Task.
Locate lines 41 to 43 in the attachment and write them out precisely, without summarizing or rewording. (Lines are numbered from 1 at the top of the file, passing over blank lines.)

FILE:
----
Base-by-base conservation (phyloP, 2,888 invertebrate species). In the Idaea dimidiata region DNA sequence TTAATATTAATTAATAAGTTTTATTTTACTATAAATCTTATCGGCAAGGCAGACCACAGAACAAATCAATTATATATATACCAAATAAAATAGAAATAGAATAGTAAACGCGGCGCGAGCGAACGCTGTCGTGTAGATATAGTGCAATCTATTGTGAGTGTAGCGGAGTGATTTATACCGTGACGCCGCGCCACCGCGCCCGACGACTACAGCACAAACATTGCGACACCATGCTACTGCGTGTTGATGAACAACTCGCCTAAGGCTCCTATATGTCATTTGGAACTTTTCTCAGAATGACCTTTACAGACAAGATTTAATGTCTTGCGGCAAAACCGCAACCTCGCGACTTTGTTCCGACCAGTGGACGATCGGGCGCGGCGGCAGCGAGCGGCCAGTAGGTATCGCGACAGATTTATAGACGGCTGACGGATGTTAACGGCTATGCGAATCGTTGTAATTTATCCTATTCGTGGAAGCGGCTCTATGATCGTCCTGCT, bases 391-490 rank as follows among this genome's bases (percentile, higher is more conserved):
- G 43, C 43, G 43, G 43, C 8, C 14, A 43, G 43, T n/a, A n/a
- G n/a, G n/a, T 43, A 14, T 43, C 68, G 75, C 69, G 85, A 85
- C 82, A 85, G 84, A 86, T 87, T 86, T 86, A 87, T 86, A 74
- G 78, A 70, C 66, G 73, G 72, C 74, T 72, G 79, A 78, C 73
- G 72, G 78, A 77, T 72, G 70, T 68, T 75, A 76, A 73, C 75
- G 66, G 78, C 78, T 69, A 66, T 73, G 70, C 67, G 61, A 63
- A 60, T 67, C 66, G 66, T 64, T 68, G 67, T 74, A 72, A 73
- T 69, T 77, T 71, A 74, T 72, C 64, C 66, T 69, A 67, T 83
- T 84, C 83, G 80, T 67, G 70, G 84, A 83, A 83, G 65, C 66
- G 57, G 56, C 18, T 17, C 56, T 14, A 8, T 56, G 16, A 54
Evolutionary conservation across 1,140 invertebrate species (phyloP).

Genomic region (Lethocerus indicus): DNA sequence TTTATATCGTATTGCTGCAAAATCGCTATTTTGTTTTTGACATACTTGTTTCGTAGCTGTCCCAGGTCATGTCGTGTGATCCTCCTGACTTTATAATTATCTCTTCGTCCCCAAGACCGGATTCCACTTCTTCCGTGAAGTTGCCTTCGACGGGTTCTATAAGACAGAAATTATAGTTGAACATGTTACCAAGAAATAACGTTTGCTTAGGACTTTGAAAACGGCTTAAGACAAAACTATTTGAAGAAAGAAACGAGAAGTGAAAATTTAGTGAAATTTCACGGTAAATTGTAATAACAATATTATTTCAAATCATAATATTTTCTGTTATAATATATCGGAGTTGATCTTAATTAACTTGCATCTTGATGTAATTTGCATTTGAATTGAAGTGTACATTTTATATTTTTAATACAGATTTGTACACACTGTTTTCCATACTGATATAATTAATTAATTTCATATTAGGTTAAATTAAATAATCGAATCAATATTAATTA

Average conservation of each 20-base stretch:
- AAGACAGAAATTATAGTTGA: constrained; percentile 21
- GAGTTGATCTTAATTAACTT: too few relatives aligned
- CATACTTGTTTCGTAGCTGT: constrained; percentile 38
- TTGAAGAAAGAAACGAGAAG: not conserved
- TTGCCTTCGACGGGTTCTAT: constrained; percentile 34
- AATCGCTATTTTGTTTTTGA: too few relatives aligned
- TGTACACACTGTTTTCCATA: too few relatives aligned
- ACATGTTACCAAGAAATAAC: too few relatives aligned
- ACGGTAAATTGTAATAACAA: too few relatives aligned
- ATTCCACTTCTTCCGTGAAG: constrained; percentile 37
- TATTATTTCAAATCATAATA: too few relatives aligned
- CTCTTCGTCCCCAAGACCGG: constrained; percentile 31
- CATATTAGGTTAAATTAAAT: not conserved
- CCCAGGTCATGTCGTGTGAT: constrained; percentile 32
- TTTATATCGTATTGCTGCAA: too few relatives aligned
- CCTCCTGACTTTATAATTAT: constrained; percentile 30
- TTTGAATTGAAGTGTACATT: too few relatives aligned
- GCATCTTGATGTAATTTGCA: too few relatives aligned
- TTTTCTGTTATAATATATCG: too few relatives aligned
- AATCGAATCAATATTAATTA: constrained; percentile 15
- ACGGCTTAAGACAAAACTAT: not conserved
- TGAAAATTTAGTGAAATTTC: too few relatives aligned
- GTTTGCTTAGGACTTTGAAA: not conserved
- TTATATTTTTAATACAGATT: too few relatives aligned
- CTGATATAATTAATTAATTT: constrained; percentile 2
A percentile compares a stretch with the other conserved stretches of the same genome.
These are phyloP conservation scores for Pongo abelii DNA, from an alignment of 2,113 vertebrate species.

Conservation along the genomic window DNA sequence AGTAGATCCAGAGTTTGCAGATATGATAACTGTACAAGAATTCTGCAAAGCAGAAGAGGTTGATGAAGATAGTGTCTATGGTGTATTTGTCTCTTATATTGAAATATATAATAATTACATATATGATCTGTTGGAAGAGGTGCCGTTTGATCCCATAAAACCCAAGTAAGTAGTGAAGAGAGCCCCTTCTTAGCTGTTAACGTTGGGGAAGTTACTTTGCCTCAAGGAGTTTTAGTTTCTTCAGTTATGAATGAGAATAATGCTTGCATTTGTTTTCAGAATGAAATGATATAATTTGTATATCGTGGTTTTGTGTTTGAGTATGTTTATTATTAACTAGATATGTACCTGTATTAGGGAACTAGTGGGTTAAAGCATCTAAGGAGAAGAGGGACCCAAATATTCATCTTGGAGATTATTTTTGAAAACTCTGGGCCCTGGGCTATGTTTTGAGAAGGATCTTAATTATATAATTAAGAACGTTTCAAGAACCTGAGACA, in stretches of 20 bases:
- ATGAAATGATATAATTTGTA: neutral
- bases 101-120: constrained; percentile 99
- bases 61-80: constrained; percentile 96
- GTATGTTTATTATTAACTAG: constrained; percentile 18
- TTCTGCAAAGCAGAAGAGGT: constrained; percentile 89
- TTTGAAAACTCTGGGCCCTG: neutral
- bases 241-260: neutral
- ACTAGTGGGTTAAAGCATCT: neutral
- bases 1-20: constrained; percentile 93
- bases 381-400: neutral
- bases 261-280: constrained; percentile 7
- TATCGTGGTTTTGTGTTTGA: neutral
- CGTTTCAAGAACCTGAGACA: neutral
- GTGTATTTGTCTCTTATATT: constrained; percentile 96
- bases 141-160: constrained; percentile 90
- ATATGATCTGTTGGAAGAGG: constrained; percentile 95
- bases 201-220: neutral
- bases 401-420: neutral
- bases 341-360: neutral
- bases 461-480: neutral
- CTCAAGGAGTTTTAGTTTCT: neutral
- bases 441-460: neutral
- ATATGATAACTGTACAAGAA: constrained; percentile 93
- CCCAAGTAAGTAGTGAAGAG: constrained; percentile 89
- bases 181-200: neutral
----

These are phyloP conservation scores for Pongo abelii DNA, from an alignment of 2,113 vertebrate species.

Conservation along the genomic window DNA sequence AGTAGATCCAGAGTTTGCAGATATGATAACTGTACAAGAATTCTGCAAAGCAGAAGAGGTTGATGAAGATAGTGTCTATGGTGTATTTGTCTCTTATATTGAAATATATAATAATTACATATATGATCTGTTGGAAGAGGTGCCGTTTGATCCCATAAAACCCAAGTAAGTAGTGAAGAGAGCCCCTTCTTAGCTGTTAACGTTGGGGAAGTTACTTTGCCTCAAGGAGTTTTAGTTTCTTCAGTTATGAATGAGAATAATGCTTGCATTTGTTTTCAGAATGAAATGATATAATTTGTATATCGTGGTTTTGTGTTTGAGTATGTTTATTATTAACTAGATATGTACCTGTATTAGGGAACTAGTGGGTTAAAGCATCTAAGGAGAAGAGGGACCCAAATATTCATCTTGGAGATTATTTTTGAAAACTCTGGGCCCTGGGCTATGTTTTGAGAAGGATCTTAATTATATAATTAAGAACGTTTCAAGAACCTGAGACA, in stretches of 20 bases:
- ATGAAATGATATAATTTGTA: neutral